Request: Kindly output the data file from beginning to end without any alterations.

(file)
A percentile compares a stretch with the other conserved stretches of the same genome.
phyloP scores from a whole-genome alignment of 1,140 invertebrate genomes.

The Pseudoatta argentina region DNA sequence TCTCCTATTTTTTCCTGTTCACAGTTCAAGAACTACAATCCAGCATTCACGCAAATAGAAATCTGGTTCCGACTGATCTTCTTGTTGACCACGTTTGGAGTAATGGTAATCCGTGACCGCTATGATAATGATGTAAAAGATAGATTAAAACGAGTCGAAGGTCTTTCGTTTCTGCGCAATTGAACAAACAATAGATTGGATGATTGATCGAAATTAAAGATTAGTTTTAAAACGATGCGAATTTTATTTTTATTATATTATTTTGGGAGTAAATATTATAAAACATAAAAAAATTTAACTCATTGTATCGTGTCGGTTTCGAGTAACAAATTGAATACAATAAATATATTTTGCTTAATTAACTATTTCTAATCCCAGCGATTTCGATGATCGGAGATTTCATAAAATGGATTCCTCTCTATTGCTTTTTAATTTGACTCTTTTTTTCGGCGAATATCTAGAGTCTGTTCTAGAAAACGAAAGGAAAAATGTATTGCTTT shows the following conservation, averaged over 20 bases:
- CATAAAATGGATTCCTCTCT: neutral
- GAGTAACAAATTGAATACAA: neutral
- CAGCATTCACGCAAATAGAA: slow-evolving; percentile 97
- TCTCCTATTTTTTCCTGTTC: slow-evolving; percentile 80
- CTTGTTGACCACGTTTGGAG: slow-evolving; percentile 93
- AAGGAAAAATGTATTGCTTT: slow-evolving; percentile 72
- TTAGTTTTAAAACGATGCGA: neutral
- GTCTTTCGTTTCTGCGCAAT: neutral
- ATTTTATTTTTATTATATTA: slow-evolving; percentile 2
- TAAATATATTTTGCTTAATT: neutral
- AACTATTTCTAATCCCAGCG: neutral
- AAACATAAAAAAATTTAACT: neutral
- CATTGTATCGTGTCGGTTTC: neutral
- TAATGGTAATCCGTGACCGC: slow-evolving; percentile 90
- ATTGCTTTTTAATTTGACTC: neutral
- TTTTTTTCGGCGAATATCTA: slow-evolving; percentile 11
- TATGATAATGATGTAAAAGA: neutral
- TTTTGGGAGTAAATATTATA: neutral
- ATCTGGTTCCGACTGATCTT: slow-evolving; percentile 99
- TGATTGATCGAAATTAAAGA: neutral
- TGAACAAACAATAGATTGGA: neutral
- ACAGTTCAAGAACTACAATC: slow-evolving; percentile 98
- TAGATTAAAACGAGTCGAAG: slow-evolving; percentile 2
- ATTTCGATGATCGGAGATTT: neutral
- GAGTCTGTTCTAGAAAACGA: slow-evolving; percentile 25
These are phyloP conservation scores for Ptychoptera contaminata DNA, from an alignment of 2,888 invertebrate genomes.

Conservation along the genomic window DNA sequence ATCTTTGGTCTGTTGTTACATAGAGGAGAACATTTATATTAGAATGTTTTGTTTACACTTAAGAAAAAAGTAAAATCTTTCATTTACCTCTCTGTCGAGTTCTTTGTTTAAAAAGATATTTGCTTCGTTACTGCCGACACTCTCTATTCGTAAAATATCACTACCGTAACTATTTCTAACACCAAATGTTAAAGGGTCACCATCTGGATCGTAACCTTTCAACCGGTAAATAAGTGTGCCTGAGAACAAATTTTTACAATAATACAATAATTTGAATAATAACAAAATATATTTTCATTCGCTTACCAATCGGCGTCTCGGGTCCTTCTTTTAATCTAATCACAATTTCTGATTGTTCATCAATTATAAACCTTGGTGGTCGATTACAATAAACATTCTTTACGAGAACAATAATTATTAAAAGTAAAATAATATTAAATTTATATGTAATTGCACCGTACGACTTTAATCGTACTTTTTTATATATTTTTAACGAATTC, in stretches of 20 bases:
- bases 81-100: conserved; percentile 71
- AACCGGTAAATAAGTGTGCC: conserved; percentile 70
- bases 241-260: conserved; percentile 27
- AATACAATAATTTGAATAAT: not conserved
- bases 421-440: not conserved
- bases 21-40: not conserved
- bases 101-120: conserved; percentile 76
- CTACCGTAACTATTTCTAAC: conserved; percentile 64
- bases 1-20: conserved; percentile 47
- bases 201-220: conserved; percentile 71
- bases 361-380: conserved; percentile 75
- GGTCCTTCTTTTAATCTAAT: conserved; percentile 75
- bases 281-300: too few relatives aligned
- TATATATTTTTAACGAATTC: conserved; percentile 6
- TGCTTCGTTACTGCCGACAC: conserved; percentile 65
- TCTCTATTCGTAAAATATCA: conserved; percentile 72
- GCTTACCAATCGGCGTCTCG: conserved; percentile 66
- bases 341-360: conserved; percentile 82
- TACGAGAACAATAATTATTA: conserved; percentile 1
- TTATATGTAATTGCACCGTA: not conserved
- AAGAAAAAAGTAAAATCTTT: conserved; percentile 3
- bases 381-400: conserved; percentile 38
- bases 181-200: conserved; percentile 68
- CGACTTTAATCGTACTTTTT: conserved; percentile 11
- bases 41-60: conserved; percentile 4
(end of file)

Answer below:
A percentile compares a stretch with the other conserved stretches of the same genome.
phyloP scores from a whole-genome alignment of 1,140 invertebrate genomes.

The Pseudoatta argentina region DNA sequence TCTCCTATTTTTTCCTGTTCACAGTTCAAGAACTACAATCCAGCATTCACGCAAATAGAAATCTGGTTCCGACTGATCTTCTTGTTGACCACGTTTGGAGTAATGGTAATCCGTGACCGCTATGATAATGATGTAAAAGATAGATTAAAACGAGTCGAAGGTCTTTCGTTTCTGCGCAATTGAACAAACAATAGATTGGATGATTGATCGAAATTAAAGATTAGTTTTAAAACGATGCGAATTTTATTTTTATTATATTATTTTGGGAGTAAATATTATAAAACATAAAAAAATTTAACTCATTGTATCGTGTCGGTTTCGAGTAACAAATTGAATACAATAAATATATTTTGCTTAATTAACTATTTCTAATCCCAGCGATTTCGATGATCGGAGATTTCATAAAATGGATTCCTCTCTATTGCTTTTTAATTTGACTCTTTTTTTCGGCGAATATCTAGAGTCTGTTCTAGAAAACGAAAGGAAAAATGTATTGCTTT shows the following conservation, averaged over 20 bases:
- CATAAAATGGATTCCTCTCT: neutral
- GAGTAACAAATTGAATACAA: neutral
- CAGCATTCACGCAAATAGAA: slow-evolving; percentile 97
- TCTCCTATTTTTTCCTGTTC: slow-evolving; percentile 80
- CTTGTTGACCACGTTTGGAG: slow-evolving; percentile 93
- AAGGAAAAATGTATTGCTTT: slow-evolving; percentile 72
- TTAGTTTTAAAACGATGCGA: neutral
- GTCTTTCGTTTCTGCGCAAT: neutral
- ATTTTATTTTTATTATATTA: slow-evolving; percentile 2
- TAAATATATTTTGCTTAATT: neutral
- AACTATTTCTAATCCCAGCG: neutral
- AAACATAAAAAAATTTAACT: neutral
- CATTGTATCGTGTCGGTTTC: neutral
- TAATGGTAATCCGTGACCGC: slow-evolving; percentile 90
- ATTGCTTTTTAATTTGACTC: neutral
- TTTTTTTCGGCGAATATCTA: slow-evolving; percentile 11
- TATGATAATGATGTAAAAGA: neutral
- TTTTGGGAGTAAATATTATA: neutral
- ATCTGGTTCCGACTGATCTT: slow-evolving; percentile 99
- TGATTGATCGAAATTAAAGA: neutral
- TGAACAAACAATAGATTGGA: neutral
- ACAGTTCAAGAACTACAATC: slow-evolving; percentile 98
- TAGATTAAAACGAGTCGAAG: slow-evolving; percentile 2
- ATTTCGATGATCGGAGATTT: neutral
- GAGTCTGTTCTAGAAAACGA: slow-evolving; percentile 25
These are phyloP conservation scores for Ptychoptera contaminata DNA, from an alignment of 2,888 invertebrate genomes.

Conservation along the genomic window DNA sequence ATCTTTGGTCTGTTGTTACATAGAGGAGAACATTTATATTAGAATGTTTTGTTTACACTTAAGAAAAAAGTAAAATCTTTCATTTACCTCTCTGTCGAGTTCTTTGTTTAAAAAGATATTTGCTTCGTTACTGCCGACACTCTCTATTCGTAAAATATCACTACCGTAACTATTTCTAACACCAAATGTTAAAGGGTCACCATCTGGATCGTAACCTTTCAACCGGTAAATAAGTGTGCCTGAGAACAAATTTTTACAATAATACAATAATTTGAATAATAACAAAATATATTTTCATTCGCTTACCAATCGGCGTCTCGGGTCCTTCTTTTAATCTAATCACAATTTCTGATTGTTCATCAATTATAAACCTTGGTGGTCGATTACAATAAACATTCTTTACGAGAACAATAATTATTAAAAGTAAAATAATATTAAATTTATATGTAATTGCACCGTACGACTTTAATCGTACTTTTTTATATATTTTTAACGAATTC, in stretches of 20 bases:
- bases 81-100: conserved; percentile 71
- AACCGGTAAATAAGTGTGCC: conserved; percentile 70
- bases 241-260: conserved; percentile 27
- AATACAATAATTTGAATAAT: not conserved
- bases 421-440: not conserved
- bases 21-40: not conserved
- bases 101-120: conserved; percentile 76
- CTACCGTAACTATTTCTAAC: conserved; percentile 64
- bases 1-20: conserved; percentile 47
- bases 201-220: conserved; percentile 71
- bases 361-380: conserved; percentile 75
- GGTCCTTCTTTTAATCTAAT: conserved; percentile 75
- bases 281-300: too few relatives aligned
- TATATATTTTTAACGAATTC: conserved; percentile 6
- TGCTTCGTTACTGCCGACAC: conserved; percentile 65
- TCTCTATTCGTAAAATATCA: conserved; percentile 72
- GCTTACCAATCGGCGTCTCG: conserved; percentile 66
- bases 341-360: conserved; percentile 82
- TACGAGAACAATAATTATTA: conserved; percentile 1
- TTATATGTAATTGCACCGTA: not conserved
- AAGAAAAAAGTAAAATCTTT: conserved; percentile 3
- bases 381-400: conserved; percentile 38
- bases 181-200: conserved; percentile 68
- CGACTTTAATCGTACTTTTT: conserved; percentile 11
- bases 41-60: conserved; percentile 4